"Max" is the debut of Dutch filmmaker Menno Meyjes ("The Color Purple" screenwriter), and it is an audacious one, a lushly captured period drama that is a challenge not only in its discussions of politics, art, and power, but in its attempt to cast the 20th century's most vilified figure in a human light.
"That's not a truth we would like to face, that Hitler is one of us," says Cusack. "But that person tapped into parts of our unconscious. I mean, people followed him, and unfortunately, that's not up to debate. Unfortunately the guy wasn't a monster that came down from Pluto with pink vapors and lightning bolts and then left in a cloud of dust, he was a human being. And he has human characteristics and human sets of desires that we can relate to just like we can relate to some of the higher aspects of his character."
The mere suggestion of "a human Hitler" was enough to set off a contagion of knee jerks prior to the film's release, including a campaign by the Jewish Anti-Defamation League calling the film "a psychic assault on Holocaust survivors and the entire Jewish community." (They eventually apologized.)
Cusack, notoriously press-shy, rushed to the film's defense, cannonballing into the interview circuit and telling anyone he could that Max was a "deeply moral" film, its depiction of Hitler relevant to today's debate about Osama bin Laden and the nature of evil. "I just don't think it's morally responsible to look at evil in a superficial way," he says. "Actually, I think it's destructive."
He is not only the film's star but also its producer, who took no salary for his role. This is, perhaps then, Cusack's own dare-to-be-great situation. For years, we have known Cusack as an outspoken liberal with aspirations of art, an actor of intelligence and wit who took films that reflected his skepticism of celebrity (Tapeheads, The Player) and conservatism (Bob Roberts, The Cradle Will Rock). Max may be the fullest expression of these political and artistic urges, a film that rattles our notions of Hitler at the same time that it offers a portrait no one has dared to depict. But the risk is great: Can we believe John Cusack would befriend Hitler? Can we believe John Cusack when he says, clapping his hand on the back of a man who will unleash unspeakable horror in the world, "C'mon, Hitler, I'll buy you a lemonade"?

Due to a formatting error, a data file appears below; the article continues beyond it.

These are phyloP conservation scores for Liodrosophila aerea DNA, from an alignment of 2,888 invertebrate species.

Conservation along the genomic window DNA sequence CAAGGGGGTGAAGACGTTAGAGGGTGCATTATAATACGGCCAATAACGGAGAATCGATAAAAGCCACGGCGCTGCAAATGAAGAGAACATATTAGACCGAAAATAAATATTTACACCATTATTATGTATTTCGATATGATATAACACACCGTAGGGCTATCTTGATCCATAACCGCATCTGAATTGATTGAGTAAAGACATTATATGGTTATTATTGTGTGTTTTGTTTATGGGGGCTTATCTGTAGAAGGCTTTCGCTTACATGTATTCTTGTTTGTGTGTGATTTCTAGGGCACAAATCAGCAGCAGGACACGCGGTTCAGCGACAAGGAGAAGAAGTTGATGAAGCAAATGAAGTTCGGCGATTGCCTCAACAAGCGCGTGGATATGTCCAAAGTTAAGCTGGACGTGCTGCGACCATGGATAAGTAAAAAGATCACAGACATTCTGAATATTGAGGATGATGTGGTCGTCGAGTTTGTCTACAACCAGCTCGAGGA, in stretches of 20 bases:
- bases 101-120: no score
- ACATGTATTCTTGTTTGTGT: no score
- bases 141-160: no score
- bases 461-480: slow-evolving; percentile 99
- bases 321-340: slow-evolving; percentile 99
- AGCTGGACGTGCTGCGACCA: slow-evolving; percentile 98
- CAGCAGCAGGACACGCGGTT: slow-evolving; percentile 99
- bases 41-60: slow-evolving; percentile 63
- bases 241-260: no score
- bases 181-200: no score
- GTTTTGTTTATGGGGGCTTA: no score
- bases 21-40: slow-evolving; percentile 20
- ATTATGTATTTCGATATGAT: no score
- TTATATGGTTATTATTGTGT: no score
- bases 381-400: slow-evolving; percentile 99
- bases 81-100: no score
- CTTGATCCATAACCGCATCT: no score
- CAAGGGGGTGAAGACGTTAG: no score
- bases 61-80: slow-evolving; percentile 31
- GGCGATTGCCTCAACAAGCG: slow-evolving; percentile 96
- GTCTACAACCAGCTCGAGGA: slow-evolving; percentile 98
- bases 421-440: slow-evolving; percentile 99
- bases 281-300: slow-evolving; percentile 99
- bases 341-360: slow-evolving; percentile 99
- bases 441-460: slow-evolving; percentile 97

"That line is kind of this litmus test for people who understand the film and people who don't understand the film," says Cusack. "There are people who can admit that the line makes them uncomfortable, but they understand that within that discomfort is part of what makes the film interesting. We think this guy, Hitler, he's not human. This is Grendel. He lives in a cave and drinks blood. He doesn't drink coffee or lemonade. He doesn't want to meet girls. Unfortunately, he did. He was a human."
Toward the end of the film, Hitler seizes upon the equation that will fuel his evil genius: Art plus politics equals power. After a scene in which he crumbles at his own artistic impotence, he rallies back, ranting and spewing to a roomful of brutish Germans, pumping their fists as they yell "blood Jew."
"The one original idea Hitler had was that art and politics would forever be fused together," says Cusack, "and whoever controls images and symbols and the aesthetics of art has power in the modern world. And right now, somewhere on the al Jazeera network, there's somebody screaming 'blood Jew.'"
As portrayed by the Australian Taylor (perhaps best known as the younger David Helfgott in the 1996 movie Shine), Hitler is a peevish, beaten dog of a man, not yet devoured by insanity, but clearly on his way. The experience was reportedly grueling for the actor, who lost weight and touch with reality playing what must be one of the most challenging character roles of all time.
"We would try to talk a little afterward," Cusack remembers, "and he would say, 'Look mate, if I seem a little distant during this process ...' I said, 'Noah, please. We'll talk when the movie's over.' I mean, I wouldn't have had the guts to do that."
But Cusack's portrayal of Max is plenty brave, too. Here is his generation's most likable actor playing not an irony-prone charmer or a cartoonish loser, but a deeply divided man, struggling to find balance, grasping to find the best in himself and others. It's a John Cusack character who isn't so immediately like us. Or maybe, perhaps, he is.